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The mother of the story, while presented as a strong character, had always had a preference for her daughter Dee. Dee was smart, savvy, and pretty, while her sister Maggie was slow, awkward, and homely. The story opens with the mother, or narrator, fantasizing about being on a television show that would show her as the mother Dee wanted her to be and Dee's acceptance of her mother.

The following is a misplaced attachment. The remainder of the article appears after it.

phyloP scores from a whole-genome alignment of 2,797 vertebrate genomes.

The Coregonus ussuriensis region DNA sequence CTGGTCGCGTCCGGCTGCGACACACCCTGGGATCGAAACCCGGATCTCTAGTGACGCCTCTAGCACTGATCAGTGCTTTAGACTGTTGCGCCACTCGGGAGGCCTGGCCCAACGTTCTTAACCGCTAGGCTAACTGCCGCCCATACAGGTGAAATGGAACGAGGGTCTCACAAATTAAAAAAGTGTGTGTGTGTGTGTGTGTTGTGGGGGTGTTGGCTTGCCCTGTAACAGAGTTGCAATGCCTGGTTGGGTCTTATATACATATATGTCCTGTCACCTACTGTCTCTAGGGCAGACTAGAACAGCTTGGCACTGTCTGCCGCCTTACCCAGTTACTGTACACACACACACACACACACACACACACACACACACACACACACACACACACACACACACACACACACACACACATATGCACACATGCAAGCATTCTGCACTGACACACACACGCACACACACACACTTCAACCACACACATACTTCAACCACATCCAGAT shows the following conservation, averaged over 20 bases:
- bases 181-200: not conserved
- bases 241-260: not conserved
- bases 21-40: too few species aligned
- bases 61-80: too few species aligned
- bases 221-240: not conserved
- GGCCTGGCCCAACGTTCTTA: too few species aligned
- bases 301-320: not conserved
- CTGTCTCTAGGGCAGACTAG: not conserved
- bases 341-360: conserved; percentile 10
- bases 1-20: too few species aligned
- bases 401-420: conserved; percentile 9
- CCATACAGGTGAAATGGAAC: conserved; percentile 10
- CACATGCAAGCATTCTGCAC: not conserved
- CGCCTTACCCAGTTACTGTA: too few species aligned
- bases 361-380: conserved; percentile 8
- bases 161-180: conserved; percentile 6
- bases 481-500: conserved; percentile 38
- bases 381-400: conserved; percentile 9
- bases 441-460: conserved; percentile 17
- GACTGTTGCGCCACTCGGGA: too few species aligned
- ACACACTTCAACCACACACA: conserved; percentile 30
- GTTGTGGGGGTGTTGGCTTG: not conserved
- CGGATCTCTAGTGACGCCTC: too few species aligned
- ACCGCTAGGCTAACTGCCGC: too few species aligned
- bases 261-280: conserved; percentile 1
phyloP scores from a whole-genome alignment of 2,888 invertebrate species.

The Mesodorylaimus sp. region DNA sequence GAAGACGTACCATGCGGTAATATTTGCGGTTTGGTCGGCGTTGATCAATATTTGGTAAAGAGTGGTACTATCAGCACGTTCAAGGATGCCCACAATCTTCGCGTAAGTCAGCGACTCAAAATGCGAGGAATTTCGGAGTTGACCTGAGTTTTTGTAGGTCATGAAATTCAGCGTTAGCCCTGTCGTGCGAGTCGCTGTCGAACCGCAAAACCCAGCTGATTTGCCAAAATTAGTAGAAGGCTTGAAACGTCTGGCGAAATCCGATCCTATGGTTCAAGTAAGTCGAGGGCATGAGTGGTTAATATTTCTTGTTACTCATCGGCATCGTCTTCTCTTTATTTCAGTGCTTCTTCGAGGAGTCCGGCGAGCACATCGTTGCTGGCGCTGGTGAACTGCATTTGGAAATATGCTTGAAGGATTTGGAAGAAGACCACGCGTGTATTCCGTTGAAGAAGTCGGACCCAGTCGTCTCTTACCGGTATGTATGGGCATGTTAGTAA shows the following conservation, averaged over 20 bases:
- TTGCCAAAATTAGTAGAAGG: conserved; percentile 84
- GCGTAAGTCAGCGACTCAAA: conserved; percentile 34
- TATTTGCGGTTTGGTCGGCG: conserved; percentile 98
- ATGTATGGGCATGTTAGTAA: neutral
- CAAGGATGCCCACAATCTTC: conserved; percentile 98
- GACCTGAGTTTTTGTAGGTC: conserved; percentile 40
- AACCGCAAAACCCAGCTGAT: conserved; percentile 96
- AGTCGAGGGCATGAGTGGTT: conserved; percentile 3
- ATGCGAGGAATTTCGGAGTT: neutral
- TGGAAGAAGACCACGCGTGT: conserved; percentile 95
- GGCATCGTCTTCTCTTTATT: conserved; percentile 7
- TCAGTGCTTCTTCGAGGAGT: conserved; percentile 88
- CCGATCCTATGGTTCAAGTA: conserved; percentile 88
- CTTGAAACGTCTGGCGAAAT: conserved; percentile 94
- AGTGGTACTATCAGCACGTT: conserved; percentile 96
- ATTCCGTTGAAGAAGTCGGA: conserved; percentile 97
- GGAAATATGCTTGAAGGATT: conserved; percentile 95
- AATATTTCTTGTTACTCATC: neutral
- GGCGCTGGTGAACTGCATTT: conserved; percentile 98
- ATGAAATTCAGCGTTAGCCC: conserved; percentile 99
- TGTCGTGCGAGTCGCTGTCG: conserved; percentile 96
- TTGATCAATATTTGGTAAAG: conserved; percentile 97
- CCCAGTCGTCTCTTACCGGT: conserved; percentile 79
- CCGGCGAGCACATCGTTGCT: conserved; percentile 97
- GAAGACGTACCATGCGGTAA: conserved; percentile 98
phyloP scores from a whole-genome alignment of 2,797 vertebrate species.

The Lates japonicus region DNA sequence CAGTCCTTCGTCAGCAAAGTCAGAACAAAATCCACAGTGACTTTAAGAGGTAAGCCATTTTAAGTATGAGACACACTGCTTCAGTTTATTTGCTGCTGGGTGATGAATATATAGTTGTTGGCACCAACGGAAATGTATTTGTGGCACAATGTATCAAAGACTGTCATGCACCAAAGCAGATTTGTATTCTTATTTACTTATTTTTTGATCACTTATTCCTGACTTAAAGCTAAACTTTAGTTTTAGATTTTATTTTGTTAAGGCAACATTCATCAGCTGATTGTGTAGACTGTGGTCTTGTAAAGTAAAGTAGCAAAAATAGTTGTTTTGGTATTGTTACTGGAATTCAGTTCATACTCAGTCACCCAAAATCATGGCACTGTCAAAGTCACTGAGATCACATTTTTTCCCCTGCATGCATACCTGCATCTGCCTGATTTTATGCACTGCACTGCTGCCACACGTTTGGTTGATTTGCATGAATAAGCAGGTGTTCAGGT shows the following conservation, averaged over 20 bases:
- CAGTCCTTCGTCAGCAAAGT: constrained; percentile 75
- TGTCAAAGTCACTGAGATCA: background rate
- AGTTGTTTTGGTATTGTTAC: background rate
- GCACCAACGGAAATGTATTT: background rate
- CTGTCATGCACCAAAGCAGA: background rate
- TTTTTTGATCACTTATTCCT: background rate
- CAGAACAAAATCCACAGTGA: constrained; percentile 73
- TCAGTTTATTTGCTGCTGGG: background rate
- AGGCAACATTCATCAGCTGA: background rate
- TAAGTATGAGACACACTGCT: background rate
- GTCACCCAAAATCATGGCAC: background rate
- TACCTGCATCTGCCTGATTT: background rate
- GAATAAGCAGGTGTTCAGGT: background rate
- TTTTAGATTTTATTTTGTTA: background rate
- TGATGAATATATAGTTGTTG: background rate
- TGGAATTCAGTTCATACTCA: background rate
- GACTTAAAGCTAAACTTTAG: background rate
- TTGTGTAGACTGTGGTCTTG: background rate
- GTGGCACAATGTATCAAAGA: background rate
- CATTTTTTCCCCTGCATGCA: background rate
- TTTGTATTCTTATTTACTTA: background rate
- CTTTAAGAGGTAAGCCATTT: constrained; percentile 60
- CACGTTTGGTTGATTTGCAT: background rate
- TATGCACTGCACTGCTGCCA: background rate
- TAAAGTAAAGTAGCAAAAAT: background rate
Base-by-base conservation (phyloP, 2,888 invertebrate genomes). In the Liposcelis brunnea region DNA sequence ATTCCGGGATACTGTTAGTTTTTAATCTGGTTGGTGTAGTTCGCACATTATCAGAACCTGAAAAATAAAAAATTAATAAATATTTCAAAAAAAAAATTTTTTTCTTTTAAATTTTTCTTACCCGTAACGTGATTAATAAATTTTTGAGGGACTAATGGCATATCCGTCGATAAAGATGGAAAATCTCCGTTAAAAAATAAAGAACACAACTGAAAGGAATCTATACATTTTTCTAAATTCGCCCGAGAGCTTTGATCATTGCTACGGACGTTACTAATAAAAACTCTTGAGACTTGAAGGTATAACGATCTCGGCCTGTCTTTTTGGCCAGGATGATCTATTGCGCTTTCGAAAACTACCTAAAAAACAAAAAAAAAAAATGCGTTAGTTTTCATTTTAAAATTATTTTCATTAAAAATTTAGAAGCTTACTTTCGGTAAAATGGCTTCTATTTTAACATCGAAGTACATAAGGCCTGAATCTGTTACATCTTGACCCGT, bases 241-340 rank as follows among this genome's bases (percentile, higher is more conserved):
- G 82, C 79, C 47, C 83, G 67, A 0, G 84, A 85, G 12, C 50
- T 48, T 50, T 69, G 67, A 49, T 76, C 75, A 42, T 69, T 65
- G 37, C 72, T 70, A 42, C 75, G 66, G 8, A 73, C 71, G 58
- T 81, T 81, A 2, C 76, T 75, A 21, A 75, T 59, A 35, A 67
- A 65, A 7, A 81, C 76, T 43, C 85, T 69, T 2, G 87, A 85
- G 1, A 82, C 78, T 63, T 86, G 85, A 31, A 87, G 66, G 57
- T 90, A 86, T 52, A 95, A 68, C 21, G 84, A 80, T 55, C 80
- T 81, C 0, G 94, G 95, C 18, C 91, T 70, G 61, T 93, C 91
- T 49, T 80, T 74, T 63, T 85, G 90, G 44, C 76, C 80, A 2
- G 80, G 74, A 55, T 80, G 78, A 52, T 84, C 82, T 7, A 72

When Dee arrives with her current boyfriend in tow, the mother cannot help but be impressed with Dee's bright dress and new Afro hairdo. Yet, Dee comes off as superficial, interested in only what is currently popular--hence Dee's interest in the butter churn and and the quilt. The mother who has always favored Dee, though, decides to deny Dee the quilt and instead give the quilt to Maggie. This decision represents a first for the mother. She has said no to Dee and has chosen Maggie over Dee. It seems that with this choice, the mother comes to accept herself as she really is--not some fancy version of what Dee wants her to be--and truly appreciate the beautiful spirit of her other daughter, Maggie, who has a true sense of her heritage.
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